Before this post gets any longer, I’ll just say: read the book, it tells some great stories.  Also, check out Lewis’ article on the Greek debt crisis.  He manages to interview a lot of important Greeks.  The article is fascinating but somewhat depressing as it makes me wonder how Greece can possibly fix its government and social order; I can understand why Paul Romer proposes giving the EU a bigger role in governing Greece.

Written by James Bailey

September 20, 2010 at 11:34 pm

Public Goods are not Consumed Equally

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We discussed public goods in Micro Theory yesterday, and it was asserted that they are always consumed equally by all parties, whether they are the two consumers in a Kolm Triangle or everyone in a nation or world.  Our professor usually points out assumptions that seem very strong or unrealistic, but he seemed to endorse this one without reservation.

Myself, I don’t see how this comes close to holding for any definition of “public good”, “consumed” or “equally”.  Consider national defense, the archetypical public good.  I don’t think anyone would contend that all Americans pay for national defense equally or derive the same utility from its provision.  The assumption is that we all receive the same “amount” of national defense, though this is admittedly hard to measure (perhaps we get two Major Theatre Wars worth).

In reality though, some members of a nation receive more military protection than others, and often the scarce resources of the military are used to protect some people at the expense of others.  Historically, armies were used to protect the people near a frontier, often from threats that had no chance of harming those in the interior.  The US used forts and raids to protect frontier Americans from Native Americans who posed no threat to those in major east coast cities.  Today our War on Terror is supposed to prevent terrorism, and so benefit people in New York City and Washington more than those in rural Kansas or Montana.  In a two-front war, the military must allocate resources between fronts.  For instance, in WWII the US prioritized the European theatre over the Pacific, so that east coast citizens received more defense resources than those in the west.  Today US forces arrayed against North Korea provide much protection to South Koreans but very little to the majority of Americans one would think to be the relevant “public”.

Other kinds of “public” goods are even more obviously consumed at different levels.  Those without cars don’t “consume” public roads as much as those with them, those without televisions don’t consume public TV, those without boats don’t get as much out of lighthouses.  Even knowledge, especially when broken up into various subdomains, is not consumed equally and in some cases perhaps cannot be consumed directly by all people (if they are not capable of understanding it and it has no “practical” uses).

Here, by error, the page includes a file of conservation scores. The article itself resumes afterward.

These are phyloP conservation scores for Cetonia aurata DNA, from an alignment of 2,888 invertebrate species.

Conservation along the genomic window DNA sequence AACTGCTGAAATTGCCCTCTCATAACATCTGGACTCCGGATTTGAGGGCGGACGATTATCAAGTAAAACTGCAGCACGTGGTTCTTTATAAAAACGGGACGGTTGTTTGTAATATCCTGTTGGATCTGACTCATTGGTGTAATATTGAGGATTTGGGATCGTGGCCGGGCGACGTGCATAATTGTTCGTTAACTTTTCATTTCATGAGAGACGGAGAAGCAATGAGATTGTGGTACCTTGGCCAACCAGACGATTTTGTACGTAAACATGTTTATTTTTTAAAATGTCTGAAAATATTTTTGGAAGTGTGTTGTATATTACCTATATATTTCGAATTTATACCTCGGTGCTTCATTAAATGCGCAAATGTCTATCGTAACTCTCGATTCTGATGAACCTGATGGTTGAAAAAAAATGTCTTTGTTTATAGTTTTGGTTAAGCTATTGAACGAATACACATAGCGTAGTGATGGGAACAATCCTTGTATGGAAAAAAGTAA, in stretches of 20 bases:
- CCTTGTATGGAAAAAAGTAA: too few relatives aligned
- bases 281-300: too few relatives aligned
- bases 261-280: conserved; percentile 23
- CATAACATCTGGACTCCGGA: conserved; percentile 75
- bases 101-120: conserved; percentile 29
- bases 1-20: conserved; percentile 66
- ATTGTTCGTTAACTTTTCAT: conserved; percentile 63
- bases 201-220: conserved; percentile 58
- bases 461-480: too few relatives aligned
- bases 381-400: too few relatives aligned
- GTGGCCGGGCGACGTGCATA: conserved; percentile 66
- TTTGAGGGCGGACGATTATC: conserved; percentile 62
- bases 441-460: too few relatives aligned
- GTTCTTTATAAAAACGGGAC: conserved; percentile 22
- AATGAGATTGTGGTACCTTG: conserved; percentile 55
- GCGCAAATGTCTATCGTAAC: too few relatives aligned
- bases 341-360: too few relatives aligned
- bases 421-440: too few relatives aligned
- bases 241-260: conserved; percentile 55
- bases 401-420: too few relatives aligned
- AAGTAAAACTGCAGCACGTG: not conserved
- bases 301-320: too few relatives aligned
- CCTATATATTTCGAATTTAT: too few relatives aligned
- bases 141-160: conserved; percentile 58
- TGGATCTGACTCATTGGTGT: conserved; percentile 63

This seems to be an open and shut case of a super-unrealistic assumption.  So the next questions for an economist are, how much does the math and the theory of public goods rely on it?  Can we generate results if we relax it, and if so what are they?  Have people done this already?  These are the questions I will be thinking about in our further study of public goods.

Written by James Bailey

September 15, 2010 at 1:23 pm

Dissertation Idea #4: Philosophy of Economics

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Using the ideas of all major schools of the philosophy of science, determine the scientific status of economics and its subfields.  If economics is not scientific, how could it become so and should it become so.

Just kidding, I would like to get a job.

Written by James Bailey

April 5, 2010 at 10:33 am

Posted in dissertation, Economics

Dissertation Idea #3: History

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Find an obscure dataset that has been used only by historians who don’t know statistics.  See what can be learned from using statistical methods and economic reasoning.  The problem being that economists will think most history-type projects irrelevant, while historians may ignore outsiders on general principle and aren’t on your dissertation committee in an case.  The other problem being that actually finding a dataset that 1)hasn’t been really examined; and 2)has the potential to shed much light on an area; is likely to be very time consuming.

It has, however, been done successfully as a dissertation.

Written by James Bailey

April 5, 2010 at 10:24 am

Dissertation Idea #2: Behavioral Theory

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Taking everything that psychologists and behavioral economists have learned about how utility actually works, and build a relatively realistic utility function.  Then plug this utility into several classical theoretical results and see how they are affected.  Of course, economists refrain from using realistic utility functions because of mathematical intractability as much as lack of knowledge about what they look like, so this may be a doomed project.  Hard to know for sure without losing a few months of life to it first.

Written by James Bailey

April 5, 2010 at 10:16 am

Posted in dissertation, Economics

Dissertation Idea #1: Health

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Take some bigass panel datasets like MEPS and AHA.  Test every theory about rising U.S. healthcare spending.  If you take long enough to write it you can see the effects of the new regulatory regime and subsidies.

If you want to do something really useful, build a dataset about the regulatory regime in each state and use this to analyze the effects of state-level policies.  This would be an extremely useful dataset to many researchers, but could also take a very, very long time sifting through state legal codes to build.

Written by James Bailey

April 5, 2010 at 10:09 am